In August 1973, William Rogers resigned as Secretary of State and Nixon nominated Kissinger to replace him while retaining his position as national security adviser. The unusual arrangement had never been tried before nor since. It concentrated much bureaucratic power in a single set of hands, contributed to delays in dealing with the myriad number of foreign policy issues that deserve attention, and demonstrated that combining the roles of advocate and broker is not optimal.  

Part of the task of drafting option papers for the president is to record accurately the votes of the departments, agencies and offices involved in advising the president. In collecting the votes on an international economic policy matter, the national security staff was recorded as supporting option one and the Department of State as supporting option two.

During the two hours before our office submitted the options paper I frantically sought to reach Kissinger, then closeted with his team at the State Department preparing for his upcoming Middle East shuttle diplomacy mission. Finally, I received word confirming that the conflicting votes were correctly recorded.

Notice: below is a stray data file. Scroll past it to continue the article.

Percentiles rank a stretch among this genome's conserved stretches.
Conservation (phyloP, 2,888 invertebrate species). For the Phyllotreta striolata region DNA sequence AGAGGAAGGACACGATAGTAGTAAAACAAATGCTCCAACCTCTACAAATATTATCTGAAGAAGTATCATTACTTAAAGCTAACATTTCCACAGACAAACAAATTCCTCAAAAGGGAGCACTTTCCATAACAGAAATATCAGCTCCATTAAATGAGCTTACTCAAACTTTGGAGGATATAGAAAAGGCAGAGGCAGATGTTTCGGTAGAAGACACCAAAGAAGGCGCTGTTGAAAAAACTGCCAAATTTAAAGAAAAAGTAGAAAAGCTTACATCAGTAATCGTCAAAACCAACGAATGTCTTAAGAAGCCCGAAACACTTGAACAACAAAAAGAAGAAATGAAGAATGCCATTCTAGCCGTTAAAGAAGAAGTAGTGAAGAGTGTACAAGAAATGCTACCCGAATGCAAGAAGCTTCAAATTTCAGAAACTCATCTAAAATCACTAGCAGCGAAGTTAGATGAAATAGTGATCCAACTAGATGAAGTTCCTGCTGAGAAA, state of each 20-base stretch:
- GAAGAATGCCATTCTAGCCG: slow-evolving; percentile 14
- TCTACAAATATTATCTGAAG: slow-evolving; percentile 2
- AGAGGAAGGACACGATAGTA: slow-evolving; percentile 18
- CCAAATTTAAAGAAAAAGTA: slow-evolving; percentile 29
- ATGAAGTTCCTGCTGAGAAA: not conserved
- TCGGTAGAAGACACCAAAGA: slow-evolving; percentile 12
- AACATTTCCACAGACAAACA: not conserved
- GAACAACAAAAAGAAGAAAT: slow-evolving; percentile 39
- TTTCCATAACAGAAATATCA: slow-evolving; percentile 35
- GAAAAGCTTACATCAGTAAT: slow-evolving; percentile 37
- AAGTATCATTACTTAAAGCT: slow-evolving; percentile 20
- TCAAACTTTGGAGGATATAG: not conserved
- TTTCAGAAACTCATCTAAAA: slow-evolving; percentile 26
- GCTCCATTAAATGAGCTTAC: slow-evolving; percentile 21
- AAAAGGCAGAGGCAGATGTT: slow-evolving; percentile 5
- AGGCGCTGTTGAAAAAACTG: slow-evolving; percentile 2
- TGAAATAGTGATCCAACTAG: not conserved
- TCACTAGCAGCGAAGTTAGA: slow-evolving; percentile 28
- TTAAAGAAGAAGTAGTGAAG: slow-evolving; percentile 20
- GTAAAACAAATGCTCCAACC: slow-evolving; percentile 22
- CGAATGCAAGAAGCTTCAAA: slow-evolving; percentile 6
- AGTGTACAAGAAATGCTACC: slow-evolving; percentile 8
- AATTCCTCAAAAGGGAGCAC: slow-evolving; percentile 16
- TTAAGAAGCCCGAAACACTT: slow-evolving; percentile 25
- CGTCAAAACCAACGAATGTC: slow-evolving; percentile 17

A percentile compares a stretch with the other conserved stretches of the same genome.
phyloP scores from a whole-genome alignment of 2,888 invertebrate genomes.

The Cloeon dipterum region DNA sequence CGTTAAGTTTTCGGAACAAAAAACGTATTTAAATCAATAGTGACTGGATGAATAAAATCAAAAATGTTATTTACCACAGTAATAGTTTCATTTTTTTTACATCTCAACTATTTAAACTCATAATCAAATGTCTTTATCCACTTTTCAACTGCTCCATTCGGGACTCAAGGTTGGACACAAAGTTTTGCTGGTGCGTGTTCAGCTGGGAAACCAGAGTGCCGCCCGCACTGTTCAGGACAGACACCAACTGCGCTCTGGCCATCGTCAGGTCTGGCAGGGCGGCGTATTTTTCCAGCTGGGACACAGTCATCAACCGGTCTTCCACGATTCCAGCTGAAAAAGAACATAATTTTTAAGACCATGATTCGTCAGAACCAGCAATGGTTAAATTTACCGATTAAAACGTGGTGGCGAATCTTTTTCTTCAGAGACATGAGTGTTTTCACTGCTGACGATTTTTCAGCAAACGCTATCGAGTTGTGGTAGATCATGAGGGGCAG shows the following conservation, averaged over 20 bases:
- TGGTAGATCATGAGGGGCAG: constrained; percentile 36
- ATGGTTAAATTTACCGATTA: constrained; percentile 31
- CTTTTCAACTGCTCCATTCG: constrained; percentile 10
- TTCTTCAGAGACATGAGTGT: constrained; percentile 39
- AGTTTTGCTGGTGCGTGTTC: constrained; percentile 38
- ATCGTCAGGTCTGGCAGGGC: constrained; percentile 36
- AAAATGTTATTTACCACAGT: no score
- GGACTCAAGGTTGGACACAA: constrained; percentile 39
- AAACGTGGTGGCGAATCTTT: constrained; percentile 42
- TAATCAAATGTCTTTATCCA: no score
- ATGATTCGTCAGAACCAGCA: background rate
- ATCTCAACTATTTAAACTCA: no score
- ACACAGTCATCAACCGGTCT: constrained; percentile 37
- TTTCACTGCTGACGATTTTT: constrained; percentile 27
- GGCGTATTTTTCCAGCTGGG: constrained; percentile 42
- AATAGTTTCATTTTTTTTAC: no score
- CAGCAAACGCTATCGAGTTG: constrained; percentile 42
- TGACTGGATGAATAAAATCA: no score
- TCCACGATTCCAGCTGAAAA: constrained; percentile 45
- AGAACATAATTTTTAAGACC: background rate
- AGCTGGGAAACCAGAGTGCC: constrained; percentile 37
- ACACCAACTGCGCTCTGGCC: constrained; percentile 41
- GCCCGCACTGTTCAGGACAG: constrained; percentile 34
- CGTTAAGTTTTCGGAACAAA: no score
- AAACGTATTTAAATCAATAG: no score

At the following day’s meeting with the President, a fellow cabinet officer observed: “Henry, you seem to have difficulty making up your mind.” Kissinger responded: “My staff at the National Security Council favors option one. My staff at the State Department favors option two. I must keep them happy. Now I will reveal the correct answer.” The room erupted in laughter.

After a little over a year, Gerald Ford wisely ended the dual role arrangement in October 1975 in the so-called Halloween Massacre when he replaced Kissinger as national security adviser with Kissinger’s deputy, Brent Scowcroft, while retaining Kissinger as Secretary of State. Kissinger and Scowcroft had earned one another’s respect, worked well with one another and the new arrangement subtly and significantly improved the development and execution of the President’s policies.